Chinese American Dr. James S. C. Chao was the other recipient.
Updated March 19, 2016
WASHINGTON, DC: Indian American entrepreneur and philanthropist Madhavan “MR” Rangaswami, who is the founder of Indiaspora, was felicitated with the inaugural Asians in America Award on Thursday.
Rangaswami and Chinese American philanthropist and shipping magnate Dr. James S. C. Chao were honored by the US-China Education Trust for their efforts to strengthen the US-China-India trilateral relationship.
The awards were presented at the Asians in America Awards Dinner in Washington, DC, on March 17, which celebrated “Asian achievements in American society, highlighting the significance of the US-China-India trilateral relationship and recognizing the importance of Asia.”
The event was co-chaired by prominent Indian American entrepreneur and philanthropist Frank Islam and Elaine Chao, former Secretary of Labor under President George W. Bush.
In his acceptance speech, Rangaswami underlined on the need of “giving back” to the society, which he said is the most gratifying thing in life.
“Giving back is where I enjoy the most,” he said, adding that the other thing is to connect people without expecting anything back. “The small but powerful Indian American community can collectively achieve a lot,” he said.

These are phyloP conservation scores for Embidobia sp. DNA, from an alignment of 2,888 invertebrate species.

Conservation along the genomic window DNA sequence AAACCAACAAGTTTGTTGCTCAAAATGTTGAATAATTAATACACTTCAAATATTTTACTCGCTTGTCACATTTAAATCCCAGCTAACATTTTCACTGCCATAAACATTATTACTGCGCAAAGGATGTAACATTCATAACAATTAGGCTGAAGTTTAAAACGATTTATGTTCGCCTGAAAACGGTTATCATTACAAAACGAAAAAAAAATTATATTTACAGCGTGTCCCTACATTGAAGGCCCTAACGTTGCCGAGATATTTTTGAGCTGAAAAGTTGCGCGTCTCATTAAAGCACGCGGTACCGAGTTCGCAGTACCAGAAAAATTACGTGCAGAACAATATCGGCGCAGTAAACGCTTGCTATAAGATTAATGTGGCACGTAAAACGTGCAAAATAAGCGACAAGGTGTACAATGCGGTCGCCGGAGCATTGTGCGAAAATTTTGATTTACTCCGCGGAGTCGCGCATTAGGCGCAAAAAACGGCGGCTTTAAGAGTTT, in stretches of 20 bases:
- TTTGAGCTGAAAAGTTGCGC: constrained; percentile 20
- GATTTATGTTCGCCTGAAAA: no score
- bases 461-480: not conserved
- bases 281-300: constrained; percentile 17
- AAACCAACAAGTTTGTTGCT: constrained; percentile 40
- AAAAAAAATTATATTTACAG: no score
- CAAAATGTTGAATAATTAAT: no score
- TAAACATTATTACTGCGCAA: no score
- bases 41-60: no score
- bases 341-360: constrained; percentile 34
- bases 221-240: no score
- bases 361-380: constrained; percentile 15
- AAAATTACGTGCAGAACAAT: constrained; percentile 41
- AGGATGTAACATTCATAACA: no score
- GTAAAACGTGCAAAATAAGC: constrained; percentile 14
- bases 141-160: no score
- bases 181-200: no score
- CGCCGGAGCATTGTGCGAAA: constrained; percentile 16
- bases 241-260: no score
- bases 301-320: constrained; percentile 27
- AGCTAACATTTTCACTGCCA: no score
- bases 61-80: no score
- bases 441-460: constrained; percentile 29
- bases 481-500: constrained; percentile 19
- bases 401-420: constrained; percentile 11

Rangaswami had organized the first Indian American presidential inaugural ball in January 2013 before the second swearing-in of President Barack Obama.
He and his team have started preparation for the second Indian American ball for the next president, which is set for January 18, 2017.
In 1997, Rangaswami co-founded the Sand Hill Group based in Silicon Valley. Sand Hill was one of the earliest software “angel investing” firms. Forbes has recognized him on its “Midas” list of investors.
In 2007, he established a new venture called Corporate Eco-Forum by invitation-only membership, an organization for Global 500 companies that demonstrate a serious commitment to the environment as a business strategy.
Introducing Rangaswami, Islam highlighted a number of “things that demonstrate MR’s mastery and commitment to change – both in the areas in which he gets involved and engaged and in the roles he plays.”
“[Rangaswami] was not born an entrepreneur or with a silver spoon in his mouth,” Islam said. “He developed those skills and achieved his success the old-fashioned way – he earned it.”
Describing the Indiaspora founder as “a difference maker,” the “master of all trades, and a man for all seasons,” Islam said he can “think of no-one more deserving of this honor.”
James Chao could not make it to the award ceremony, and his award was accepted by his daughter, Elaine Chao.
One of the highlights of the evening was a “diplomatic conversation” between former US ambassadors Nicholas Platt and Thomas Pickering. The discussion was moderated by Indian American Ashley J. Tellis, a senior associate at the Carnegie Endowment for International Peace.
The Asians in America Dinner, held at the historic Mayflower Hotel, was attended by a number of prominent guests, including Senate Majority Leader Mitch McConnell and Deputy Chief of Mission at the Embassy of India in Washington Taranjit Singh Sandhu.